If your grandma decided to open a Thai restaurant in one of the hottest neighborhoods in town, she'd end up with something that looks like Lovely Day. An unassuming Thai fusion joint plopped down in Nolita, the diner booths and quaint patterned wallpaper set the stage for dishes like hobo noodles with oyster sauce and spicy chili. Interestingly, the (dinner) fusion here is vaguely half Japanese, and small plates include edamame, seaweed salad and kimono fried shrimp. As if that isn't kooky enough for you, Lovely Day mixes up breakfast by harkening the luck of the Irish. While a Thai-Japanese-Irish combo isn't anywhere close to the most obvious of pairings, somehow this restaurant makes them all work.
When Zabb Elee opened their East Village outpost after years of serving exclusively out of their Queens digs, Thai purists went wild. Fast forward a few years later and foodies are still flocking in droves to 2nd Avenue for an authentic Isan Thai experience. The East Village haunt is still leaps and bounds better than anything around, but if you want a true taste of the heat that started it all, you have to get to Jackson Heights. Along with turning out incredibly flavorful food, this hole-in-the-wall hotspot recently snagged a Michelin star for 2015, making it the first time a Thai restaurant has received the honors.
A relative newcomer on the block, Uncle Boons is high-end Thai food served up in a basement space in Nolita. Its cool vibe seemingly oozes out of the walls, but what's more impressive is what's coming out of the kitchen. Along with a collection of tasty share plates, the charcoal grill at Uncle Boons leans heavily on Isan influence, turning out delicacies like pork and rice sour sausages, grilled blowfish tails and head-on prawns. The Thai rotisserie half chicken with fiery dipping sauces and green mayo salad has also quickly won the hearts of regulars.
Come here for more Isan Thai, and brace yourself for the heat. The restaurant's key dish - appropriately named som tum - is a spicy papaya salad that Somtum Der makes in eight different variations with varying degrees of heat. Luckily for non-Thai speakers, the rest of the expansive menu consists mostly of graphics, so pointing and smiling is encouraged if it looks good on the page. What looks good to most visitors - including media outlets from CNN to Travel & Leisure - is the fried chicken. Also available on a sliding scale of reasonable to burn your face off, you might want to start with something mild and work your way up over a few visits.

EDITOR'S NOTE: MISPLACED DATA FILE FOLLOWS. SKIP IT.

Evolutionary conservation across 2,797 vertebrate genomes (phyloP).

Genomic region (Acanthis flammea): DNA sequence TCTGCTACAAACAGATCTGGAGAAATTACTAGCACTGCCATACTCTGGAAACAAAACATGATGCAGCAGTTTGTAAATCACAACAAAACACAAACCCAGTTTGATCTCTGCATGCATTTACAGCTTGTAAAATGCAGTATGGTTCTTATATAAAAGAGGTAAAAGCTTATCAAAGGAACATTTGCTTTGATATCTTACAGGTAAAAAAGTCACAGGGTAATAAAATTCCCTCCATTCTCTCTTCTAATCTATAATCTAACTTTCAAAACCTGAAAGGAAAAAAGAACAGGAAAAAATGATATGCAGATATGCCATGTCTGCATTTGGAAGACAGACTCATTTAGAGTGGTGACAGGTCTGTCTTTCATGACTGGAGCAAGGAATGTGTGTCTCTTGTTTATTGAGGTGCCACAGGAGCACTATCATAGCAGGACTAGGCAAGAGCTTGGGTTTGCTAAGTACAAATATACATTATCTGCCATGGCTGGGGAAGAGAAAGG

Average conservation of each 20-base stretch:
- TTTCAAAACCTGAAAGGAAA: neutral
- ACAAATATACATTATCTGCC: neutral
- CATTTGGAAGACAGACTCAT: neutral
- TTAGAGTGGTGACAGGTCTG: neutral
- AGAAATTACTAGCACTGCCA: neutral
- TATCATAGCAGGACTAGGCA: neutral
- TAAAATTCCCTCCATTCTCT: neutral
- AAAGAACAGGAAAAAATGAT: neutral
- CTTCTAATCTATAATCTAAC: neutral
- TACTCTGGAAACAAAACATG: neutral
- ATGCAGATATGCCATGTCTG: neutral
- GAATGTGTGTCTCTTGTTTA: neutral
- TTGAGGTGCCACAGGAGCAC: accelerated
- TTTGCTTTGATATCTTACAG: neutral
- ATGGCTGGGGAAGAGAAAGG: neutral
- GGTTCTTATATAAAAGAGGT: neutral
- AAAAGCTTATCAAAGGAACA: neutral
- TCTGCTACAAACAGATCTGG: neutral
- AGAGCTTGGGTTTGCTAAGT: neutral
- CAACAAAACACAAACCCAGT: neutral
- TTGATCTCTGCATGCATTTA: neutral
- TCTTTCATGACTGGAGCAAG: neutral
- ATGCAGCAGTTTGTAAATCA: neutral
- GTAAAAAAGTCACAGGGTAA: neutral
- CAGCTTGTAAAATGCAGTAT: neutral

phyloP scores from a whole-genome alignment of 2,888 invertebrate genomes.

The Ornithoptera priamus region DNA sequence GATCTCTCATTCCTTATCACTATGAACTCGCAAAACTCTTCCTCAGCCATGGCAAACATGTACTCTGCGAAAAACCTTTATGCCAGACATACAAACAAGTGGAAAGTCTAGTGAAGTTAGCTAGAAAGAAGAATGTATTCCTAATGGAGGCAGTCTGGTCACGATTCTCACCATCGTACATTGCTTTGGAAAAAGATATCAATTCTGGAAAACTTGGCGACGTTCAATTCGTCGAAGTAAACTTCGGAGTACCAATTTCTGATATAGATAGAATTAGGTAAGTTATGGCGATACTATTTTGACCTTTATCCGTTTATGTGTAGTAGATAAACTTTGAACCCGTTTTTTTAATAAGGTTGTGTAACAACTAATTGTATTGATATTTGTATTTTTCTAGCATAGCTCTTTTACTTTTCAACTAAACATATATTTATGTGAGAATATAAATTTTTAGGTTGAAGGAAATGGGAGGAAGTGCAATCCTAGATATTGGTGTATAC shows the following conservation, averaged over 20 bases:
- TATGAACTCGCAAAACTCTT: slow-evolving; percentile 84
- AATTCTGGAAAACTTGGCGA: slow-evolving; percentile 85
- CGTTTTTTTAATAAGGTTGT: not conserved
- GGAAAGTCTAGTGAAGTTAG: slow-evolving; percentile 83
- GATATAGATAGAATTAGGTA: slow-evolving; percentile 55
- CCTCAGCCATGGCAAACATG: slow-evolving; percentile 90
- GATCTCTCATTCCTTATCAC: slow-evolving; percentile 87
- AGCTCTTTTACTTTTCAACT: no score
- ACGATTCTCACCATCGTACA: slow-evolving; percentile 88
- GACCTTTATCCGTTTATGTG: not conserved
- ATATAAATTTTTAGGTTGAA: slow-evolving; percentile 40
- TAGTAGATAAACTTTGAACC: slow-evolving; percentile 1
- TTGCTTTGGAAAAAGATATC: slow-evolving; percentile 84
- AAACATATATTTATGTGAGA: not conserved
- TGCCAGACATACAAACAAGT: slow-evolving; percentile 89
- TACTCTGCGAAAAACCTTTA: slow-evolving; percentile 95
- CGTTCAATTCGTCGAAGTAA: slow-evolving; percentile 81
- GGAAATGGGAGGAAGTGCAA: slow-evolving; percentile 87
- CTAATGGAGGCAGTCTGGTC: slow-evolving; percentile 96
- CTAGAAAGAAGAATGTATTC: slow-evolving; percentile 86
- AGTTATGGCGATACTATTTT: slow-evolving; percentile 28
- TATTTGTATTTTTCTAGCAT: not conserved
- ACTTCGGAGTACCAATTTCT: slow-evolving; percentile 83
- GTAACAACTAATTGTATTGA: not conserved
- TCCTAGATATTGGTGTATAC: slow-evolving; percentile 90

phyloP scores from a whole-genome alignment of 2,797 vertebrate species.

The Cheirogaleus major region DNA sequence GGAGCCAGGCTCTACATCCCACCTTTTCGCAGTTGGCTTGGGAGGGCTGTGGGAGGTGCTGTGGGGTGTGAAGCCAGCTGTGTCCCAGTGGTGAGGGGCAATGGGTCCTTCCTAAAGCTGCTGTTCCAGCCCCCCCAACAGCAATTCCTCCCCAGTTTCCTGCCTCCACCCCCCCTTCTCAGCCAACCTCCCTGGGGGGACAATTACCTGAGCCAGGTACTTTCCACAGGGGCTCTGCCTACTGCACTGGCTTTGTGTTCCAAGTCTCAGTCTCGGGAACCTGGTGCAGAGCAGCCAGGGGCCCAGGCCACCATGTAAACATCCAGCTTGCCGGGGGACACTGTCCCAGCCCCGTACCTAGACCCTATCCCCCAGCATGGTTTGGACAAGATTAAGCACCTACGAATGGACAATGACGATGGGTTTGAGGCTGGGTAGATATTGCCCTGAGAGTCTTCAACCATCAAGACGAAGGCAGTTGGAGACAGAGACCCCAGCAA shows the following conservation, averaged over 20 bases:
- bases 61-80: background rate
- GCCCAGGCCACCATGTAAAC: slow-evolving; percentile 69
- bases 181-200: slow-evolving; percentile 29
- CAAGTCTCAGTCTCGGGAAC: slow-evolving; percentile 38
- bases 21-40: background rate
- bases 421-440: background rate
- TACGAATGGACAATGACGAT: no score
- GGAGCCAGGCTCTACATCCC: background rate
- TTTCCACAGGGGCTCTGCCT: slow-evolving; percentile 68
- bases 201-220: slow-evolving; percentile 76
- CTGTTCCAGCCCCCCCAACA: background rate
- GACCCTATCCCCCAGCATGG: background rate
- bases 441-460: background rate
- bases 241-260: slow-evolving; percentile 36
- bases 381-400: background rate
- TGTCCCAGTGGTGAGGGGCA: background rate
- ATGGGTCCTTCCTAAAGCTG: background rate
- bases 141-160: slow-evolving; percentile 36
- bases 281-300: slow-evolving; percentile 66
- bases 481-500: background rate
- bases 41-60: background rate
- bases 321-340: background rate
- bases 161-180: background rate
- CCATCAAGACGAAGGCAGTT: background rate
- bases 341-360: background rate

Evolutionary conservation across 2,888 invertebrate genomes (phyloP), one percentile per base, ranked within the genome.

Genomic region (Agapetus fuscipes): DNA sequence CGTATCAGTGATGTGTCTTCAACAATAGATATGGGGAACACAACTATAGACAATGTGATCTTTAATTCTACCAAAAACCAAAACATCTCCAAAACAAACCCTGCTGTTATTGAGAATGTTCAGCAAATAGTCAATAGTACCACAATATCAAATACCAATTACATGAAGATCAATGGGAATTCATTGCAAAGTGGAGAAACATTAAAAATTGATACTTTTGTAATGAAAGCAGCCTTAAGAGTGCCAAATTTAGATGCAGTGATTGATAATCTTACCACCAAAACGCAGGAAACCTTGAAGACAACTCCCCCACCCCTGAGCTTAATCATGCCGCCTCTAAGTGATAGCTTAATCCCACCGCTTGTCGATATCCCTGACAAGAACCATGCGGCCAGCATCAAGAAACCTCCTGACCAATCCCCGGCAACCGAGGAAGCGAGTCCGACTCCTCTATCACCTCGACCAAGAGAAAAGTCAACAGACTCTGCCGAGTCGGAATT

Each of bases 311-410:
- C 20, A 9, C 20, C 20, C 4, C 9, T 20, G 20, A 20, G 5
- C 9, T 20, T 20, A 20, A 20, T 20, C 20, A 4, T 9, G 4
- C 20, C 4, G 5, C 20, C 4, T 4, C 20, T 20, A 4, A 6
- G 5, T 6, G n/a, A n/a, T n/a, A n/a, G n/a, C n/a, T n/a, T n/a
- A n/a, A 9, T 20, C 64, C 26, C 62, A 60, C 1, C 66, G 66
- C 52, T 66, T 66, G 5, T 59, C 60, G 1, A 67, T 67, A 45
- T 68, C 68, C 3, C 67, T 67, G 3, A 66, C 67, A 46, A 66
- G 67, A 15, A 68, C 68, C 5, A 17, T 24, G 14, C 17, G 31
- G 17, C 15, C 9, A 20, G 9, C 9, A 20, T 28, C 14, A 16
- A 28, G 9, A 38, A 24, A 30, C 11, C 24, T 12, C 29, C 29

At Thai Market on Amsterdam Ave, you'll again have to fight the crowds for a taste of the good stuff, but it's worth it. The lunch special is a particularly good deal, and delivery is also available, but if you opt to eat-in, expect star service and a relaxed vibe. As one of the only Thai restaurants we'd recommend on the Upper West Side, it certainly does its job to scratch the Thai craving itch with dishes from curry puffs, steamed Thai dumplings and gai rad preeg - fried sliced chicken served with crushed hot chilies, garlic, tamarind sauce and bok choy.
Authentic Thai reigns supreme at this casual Woodside kitchen, where walk-ins are welcomed with a friendly smile and the fare runs from Panang beef to catfish fried to a golden crisp. The vegetarian menu is nearly as long as the regular one, so order freely if you're off the meat. The interior is understated and lacks the flash and flair of the high-profile chains, but if you're looking for something to spice up your trip to Queens, this is the place. A word of advice: lately SriPraPhai regulars have complained about a lack of heat and flavor in their favorite dishes. If you like your dishes spicy, don't forget to ask your server for Thai hot.
Pure Thai Cookhouse calls Hell's Kitchen home, and has a steady stream of regulars every day of the week. Boasting an open kitchen, affordable dishes and a laid back vibe, the 35-seat space reminds us a little of a country cottage, complete with distressed tables, wood beam walls and pastel bar stools. Don't let the hole-in-the-wall atmosphere dissuade you from plopping down on a stool and ordering the spare ribs. Pure Thai's regulars swear by them, in addition to the Thai milk tea. Prepare to wait, or arrive before the dinner rush to snag a sacred spot.
One of the best bang-for-your-buck restaurants in NYC, Ayada's where to go if you don't shy away from the heat. In a NY Times review a few years back, the writer admits that his meal here (and the birds-eye chilies, in particular) brought him to tears...in a good way. Regulars say that Ayada is the best Thai food they've had in Queens, which says something considering the other stand-outs sprinkled throughout the borough. Though the space is small (20 tables, max), the kitchen more than makes up for the tight squeeze by churning out a wide-spread menu of favorites including (som tom) green papaya salad, drunken noodles and a range of traditional curries.